An interpretative phenomenological exploration of wellbeing

Arevshatian, Lilith and Lewis, Rachel (2014) An interpretative phenomenological exploration of wellbeing. In: Tenth Congress of Qualitative Inquiry (QI): Qualitative Inquiry and the Politics of Research; 21-24 May 2014, Champaign, U.S.. (Unpublished)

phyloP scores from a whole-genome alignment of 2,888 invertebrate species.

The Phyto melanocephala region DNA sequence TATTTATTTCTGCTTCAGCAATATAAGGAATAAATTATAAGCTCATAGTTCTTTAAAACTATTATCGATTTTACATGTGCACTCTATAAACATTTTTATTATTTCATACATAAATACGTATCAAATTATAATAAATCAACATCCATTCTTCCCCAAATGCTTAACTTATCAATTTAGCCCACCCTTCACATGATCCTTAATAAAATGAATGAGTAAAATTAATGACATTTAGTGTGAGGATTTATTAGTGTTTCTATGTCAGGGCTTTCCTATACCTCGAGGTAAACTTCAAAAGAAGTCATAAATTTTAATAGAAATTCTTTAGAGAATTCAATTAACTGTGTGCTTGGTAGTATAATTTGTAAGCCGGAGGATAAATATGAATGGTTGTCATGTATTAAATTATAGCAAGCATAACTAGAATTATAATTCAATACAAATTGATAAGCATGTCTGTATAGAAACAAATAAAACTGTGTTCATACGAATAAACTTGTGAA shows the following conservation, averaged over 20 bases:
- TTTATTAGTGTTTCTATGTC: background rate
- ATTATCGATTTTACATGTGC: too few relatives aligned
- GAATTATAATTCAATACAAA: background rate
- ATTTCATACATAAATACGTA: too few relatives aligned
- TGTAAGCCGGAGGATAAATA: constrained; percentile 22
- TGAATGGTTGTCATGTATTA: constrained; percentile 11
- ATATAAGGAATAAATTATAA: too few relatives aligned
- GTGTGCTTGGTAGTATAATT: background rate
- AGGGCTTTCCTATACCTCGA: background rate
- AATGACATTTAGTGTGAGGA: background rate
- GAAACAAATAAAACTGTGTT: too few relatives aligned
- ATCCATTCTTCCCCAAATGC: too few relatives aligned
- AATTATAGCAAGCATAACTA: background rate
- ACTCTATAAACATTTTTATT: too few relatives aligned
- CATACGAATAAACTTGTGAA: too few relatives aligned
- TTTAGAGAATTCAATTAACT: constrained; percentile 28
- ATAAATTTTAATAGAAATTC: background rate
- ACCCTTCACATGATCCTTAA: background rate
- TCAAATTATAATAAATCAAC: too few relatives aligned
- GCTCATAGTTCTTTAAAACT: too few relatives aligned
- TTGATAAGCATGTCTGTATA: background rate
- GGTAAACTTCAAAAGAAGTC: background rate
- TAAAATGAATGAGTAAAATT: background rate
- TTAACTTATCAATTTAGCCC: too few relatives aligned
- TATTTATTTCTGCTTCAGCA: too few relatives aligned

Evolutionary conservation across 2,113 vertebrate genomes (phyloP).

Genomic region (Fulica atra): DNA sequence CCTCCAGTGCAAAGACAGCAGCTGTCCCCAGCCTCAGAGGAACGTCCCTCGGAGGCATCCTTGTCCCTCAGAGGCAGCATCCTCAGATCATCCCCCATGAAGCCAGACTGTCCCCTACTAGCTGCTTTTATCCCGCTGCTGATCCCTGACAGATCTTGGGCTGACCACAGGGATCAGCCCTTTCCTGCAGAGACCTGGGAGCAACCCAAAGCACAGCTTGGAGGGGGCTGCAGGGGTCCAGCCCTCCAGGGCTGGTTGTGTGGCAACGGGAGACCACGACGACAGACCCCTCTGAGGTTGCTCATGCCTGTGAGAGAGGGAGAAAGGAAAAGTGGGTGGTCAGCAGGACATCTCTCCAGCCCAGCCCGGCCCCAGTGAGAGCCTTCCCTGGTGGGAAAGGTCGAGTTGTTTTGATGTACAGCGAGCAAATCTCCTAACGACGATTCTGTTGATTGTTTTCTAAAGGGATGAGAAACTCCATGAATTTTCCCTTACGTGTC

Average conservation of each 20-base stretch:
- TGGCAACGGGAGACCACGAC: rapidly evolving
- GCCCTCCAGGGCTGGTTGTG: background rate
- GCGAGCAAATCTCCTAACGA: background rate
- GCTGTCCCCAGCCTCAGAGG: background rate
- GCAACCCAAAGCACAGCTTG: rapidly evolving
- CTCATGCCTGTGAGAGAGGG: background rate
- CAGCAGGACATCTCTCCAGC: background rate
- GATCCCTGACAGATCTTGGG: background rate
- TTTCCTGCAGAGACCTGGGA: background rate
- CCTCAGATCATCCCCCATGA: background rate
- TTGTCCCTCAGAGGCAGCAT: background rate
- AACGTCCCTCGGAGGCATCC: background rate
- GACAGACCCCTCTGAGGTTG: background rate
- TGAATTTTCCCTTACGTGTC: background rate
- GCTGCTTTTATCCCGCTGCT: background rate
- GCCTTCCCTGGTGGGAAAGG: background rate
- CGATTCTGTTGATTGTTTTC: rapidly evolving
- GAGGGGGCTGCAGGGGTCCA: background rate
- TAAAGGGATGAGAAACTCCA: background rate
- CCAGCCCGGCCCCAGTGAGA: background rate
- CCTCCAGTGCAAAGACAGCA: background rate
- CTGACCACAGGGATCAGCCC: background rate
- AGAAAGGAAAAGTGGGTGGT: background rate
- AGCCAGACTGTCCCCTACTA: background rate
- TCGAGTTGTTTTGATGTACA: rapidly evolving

This study tells the tale of a special group of healthcare ‘customer service’ workers called PALS. On the one hand they are front line staff, taking in and addressing patient concerns; on the other, they are change agents, initiating back office organisational change. Nine participants were interviewed using interpretative phenomenological analysis. Two emergent themes affirm that when it comes to their job, others “just don’t really get it”, especially the extent of their emotion work. Their wellbeing experiences are more comparable to social workers than to customer service workers. And yet, they nevertheless declare that “this is a vocation and I wana do it”. Reflexive interpretations lead to the conclusion that some public sector workers are misunderstood, and erroneously perceived as ‘customer service’ even though they engage in complex problem solving and significant emotion work.

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